Everything is going right these days for India, except for one big problem: It is living next to a Pakistan that is coming apart politically, and Indian leaders insist with a tone of resignation that there's nothing they can do about it.
Starting with Prime Minister Manmohan Singh, top Indian officials know that their booming democracy is endangered by the growing chaos across the border. They say that they're willing to revive back-channel negotiations with Islamabad to resolve the long-festering problem of Kashmir. They favor confidence-building measures to reduce the risk of war between these two nuclear-armed nations.
And then, in the next breath, Indian officials insist that such positive steps won't make any difference. The Pakistani military doesn't want any reduction in tensions, they argue. The civilian government is crumbling and incapable of making a deal. Even Singh, long an advocate of better relations with Pakistan, is said to have concluded that hopes for better relations are "wishful thinking."
A few hundred miles away in Islamabad, you'd hear the same bleak message from Pakistani military and political leaders. Yes, they know that the immediate threat to Pakistan is from Islamic militants, not India. Yes, they know that restoring a back-channel dialogue with New Delhi might ease tensions. But no, they don't see any way to step back from the brink. The Indians, in their view, are conspiring to undermine Pakistan.
Welcome to the world's most dangerous zero-sum game. The sad fact is that India and Pakistan, separated at birth in 1947, are locked in what seems like a blood feud. You hear the same language of suspicion in prosperous New Delhi that you do in embattled Islamabad.
I spent three days here talking with Indian leaders as part of a dialogue sponsored by the Aspen Strategy Group and the Confederation of Indian Industry. Discussing the India-Pakistan dispute with these officials reminded me of the fable of Tantalus, whose punishment by the gods was that food and drink were always just out of reach. A rapprochement between India and Pakistan is that elusive: You can imagine what the reduction of tensions would look like but you can't grasp it.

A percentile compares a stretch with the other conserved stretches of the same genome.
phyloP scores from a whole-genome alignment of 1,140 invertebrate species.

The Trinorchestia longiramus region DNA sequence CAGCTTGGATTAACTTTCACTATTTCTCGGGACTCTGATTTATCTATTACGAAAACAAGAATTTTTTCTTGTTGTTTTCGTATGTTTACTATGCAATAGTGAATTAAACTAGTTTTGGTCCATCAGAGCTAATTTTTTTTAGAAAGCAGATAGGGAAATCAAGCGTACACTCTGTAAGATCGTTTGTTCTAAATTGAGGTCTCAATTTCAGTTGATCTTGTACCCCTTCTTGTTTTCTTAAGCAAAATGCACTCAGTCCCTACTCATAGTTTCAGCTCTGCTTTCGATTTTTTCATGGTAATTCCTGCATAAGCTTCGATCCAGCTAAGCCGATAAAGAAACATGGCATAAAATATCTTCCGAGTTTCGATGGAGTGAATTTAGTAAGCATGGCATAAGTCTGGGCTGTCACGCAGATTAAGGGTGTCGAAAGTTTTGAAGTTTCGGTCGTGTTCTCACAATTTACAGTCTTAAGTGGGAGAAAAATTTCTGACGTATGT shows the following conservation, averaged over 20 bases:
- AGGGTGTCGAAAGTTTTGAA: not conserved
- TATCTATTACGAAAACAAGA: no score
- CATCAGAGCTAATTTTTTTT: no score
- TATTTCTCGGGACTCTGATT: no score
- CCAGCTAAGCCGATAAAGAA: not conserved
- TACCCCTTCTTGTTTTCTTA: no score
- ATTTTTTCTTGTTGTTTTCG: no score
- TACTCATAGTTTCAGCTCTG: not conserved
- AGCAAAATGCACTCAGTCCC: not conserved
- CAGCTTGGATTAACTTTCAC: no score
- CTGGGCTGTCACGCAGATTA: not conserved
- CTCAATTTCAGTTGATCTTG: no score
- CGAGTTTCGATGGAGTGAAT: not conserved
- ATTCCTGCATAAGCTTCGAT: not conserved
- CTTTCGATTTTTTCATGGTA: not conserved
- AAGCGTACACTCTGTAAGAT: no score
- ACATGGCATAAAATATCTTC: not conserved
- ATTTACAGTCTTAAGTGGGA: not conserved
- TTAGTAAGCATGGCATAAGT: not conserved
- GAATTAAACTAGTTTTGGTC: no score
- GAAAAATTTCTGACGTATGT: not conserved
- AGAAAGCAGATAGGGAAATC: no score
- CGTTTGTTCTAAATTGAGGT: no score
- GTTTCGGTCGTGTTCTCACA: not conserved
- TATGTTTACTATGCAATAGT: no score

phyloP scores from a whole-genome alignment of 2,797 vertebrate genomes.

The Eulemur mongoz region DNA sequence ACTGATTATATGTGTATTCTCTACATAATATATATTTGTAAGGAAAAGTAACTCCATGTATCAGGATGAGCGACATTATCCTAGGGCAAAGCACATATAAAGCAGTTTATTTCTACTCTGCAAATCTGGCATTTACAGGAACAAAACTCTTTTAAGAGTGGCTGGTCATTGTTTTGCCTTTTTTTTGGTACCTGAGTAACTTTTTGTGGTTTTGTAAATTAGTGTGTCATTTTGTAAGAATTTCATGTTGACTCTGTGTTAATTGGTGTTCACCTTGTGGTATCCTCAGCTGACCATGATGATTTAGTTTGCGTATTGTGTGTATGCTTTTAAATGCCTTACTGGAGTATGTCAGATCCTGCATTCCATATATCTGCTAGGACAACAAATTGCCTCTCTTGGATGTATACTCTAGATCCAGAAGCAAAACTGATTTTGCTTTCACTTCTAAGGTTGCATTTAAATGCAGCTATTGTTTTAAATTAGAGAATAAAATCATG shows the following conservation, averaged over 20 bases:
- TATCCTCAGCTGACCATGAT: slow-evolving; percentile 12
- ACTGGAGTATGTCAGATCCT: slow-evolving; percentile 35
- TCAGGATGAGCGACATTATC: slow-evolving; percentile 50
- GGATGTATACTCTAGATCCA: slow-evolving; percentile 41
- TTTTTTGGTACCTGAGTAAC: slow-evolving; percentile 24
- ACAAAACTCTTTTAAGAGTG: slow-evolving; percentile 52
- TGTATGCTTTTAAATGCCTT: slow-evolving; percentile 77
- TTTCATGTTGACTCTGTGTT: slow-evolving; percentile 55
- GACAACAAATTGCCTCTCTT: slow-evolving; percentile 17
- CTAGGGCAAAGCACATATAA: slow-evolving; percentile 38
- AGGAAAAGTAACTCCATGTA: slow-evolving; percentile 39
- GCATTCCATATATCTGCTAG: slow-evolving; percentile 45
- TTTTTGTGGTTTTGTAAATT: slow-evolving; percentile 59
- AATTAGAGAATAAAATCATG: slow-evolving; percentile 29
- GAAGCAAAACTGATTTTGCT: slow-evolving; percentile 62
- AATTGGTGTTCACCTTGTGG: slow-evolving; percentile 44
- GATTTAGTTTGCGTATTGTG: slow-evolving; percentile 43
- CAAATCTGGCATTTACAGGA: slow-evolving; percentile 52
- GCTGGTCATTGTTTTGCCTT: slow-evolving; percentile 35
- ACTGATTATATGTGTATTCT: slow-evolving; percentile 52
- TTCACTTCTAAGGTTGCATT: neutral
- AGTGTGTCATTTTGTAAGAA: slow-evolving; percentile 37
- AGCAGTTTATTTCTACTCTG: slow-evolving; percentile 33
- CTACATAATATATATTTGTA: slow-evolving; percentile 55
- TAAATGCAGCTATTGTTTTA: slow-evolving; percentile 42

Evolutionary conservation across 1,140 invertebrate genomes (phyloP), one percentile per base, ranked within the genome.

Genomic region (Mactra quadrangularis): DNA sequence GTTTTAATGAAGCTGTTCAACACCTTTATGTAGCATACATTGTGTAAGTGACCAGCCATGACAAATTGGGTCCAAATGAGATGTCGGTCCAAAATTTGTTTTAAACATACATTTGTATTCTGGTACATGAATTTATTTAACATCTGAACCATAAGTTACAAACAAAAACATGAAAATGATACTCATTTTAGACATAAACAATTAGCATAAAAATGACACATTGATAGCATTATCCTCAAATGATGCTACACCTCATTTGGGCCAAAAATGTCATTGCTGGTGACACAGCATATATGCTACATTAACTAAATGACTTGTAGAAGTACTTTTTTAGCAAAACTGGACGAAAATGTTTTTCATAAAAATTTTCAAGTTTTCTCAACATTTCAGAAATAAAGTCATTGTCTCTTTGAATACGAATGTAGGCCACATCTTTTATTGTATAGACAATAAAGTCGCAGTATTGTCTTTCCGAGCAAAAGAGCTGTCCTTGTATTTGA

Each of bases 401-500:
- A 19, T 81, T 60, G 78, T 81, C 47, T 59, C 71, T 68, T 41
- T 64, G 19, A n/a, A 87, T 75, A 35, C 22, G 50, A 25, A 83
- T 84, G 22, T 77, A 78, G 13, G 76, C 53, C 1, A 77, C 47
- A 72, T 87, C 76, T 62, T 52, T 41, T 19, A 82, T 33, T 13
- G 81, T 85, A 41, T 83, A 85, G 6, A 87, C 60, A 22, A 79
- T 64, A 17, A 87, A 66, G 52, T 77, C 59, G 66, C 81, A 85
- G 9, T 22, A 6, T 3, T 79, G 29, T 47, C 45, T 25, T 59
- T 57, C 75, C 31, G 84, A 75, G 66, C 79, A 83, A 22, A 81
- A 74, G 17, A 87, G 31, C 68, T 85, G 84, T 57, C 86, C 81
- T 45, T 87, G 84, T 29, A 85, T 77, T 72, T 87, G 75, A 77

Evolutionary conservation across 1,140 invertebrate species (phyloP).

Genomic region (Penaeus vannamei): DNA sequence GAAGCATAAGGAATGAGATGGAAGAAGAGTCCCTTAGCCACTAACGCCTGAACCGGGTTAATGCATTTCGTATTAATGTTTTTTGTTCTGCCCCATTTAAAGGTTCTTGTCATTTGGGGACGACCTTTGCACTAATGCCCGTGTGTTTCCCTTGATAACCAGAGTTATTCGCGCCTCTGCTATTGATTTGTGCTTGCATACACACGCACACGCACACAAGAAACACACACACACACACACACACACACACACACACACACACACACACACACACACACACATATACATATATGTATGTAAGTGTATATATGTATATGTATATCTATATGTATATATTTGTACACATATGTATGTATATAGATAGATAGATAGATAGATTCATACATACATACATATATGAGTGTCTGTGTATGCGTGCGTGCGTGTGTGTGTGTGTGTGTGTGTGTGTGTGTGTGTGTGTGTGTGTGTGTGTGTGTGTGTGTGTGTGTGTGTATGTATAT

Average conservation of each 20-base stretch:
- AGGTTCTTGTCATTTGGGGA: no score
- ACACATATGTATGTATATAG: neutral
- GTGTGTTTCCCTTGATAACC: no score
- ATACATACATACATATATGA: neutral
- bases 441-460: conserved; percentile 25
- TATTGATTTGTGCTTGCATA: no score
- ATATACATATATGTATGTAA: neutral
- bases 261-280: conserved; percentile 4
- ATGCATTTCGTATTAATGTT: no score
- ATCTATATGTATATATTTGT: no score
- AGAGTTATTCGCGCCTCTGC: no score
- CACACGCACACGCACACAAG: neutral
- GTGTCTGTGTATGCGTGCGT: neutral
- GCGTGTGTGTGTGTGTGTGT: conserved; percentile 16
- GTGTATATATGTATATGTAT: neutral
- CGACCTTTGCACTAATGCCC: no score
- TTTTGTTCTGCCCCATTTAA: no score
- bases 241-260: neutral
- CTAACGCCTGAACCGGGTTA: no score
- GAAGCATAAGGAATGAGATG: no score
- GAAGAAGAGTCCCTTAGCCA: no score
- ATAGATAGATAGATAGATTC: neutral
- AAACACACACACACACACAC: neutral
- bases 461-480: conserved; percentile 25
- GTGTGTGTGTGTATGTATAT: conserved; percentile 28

This is a problem that might seem ripe for U.S. mediation. Washington has close ties with both countries, after all, and it could act as an honest broker on issues such as Kashmir, which is ruled by India but claimed by both countries. But Indians say that American intervention could just make matters worse - poisoning public opinion against any deal that emerged.
U.S. diplomats are walking on eggshells: The Kashmir problem is so sensitive that American officials sometimes refer to it as "the K word," as if the very subject were unmentionable. Washington has gently encouraged dialogue between the two countries, but two meetings last year between their foreign ministers collapsed amid mutual recriminations. They will have another chance next month at a regional gathering in Bhutan, but nobody seems very hopeful.
The Indians watch Pakistan's political instability with grim resignation. The root problem, they argue, is that the Pakistani military is unwilling to sever its links with Islamic terrorists. Until the Pakistanis break this insurgency, they will be at its mercy. Dialogue with India won't make any difference, they insist.
"The last thing we want to see is Pakistan slide into instability," says one top Indian official, but he cautions that there is little that India or America can do. "It's Pakistan's internal problem. And that, we can't fix."
As India celebrates its own economic success, there is a slight tone of South Asian schadenfreude about Pakistan's troubles. "There is one school of thought that says, 'If they [the Pakistanis] are committing suicide, then you don't have to murder them,'" the top official concedes. "But the consequences of that are horrible."
I came away from these discussions feeling that Indian leaders are being shortsighted: If Pakistan descends further into violence and chaos, India will suffer from the fallout. And with these two bitter rivals, there is always the risk of nuclear war. If I were a newly prosperous Indian, I'd want to help my ailing neighbor as a matter of self-protection.
But try making that argument to Indian officials. "You have to recognize that some problems can't be solved," counsels one prominent Indian. Officials here don't want American mediation, and they think outreach to Pakistan won't do any good. Meanwhile, the South Asian tinderbox keeps on getting hotter.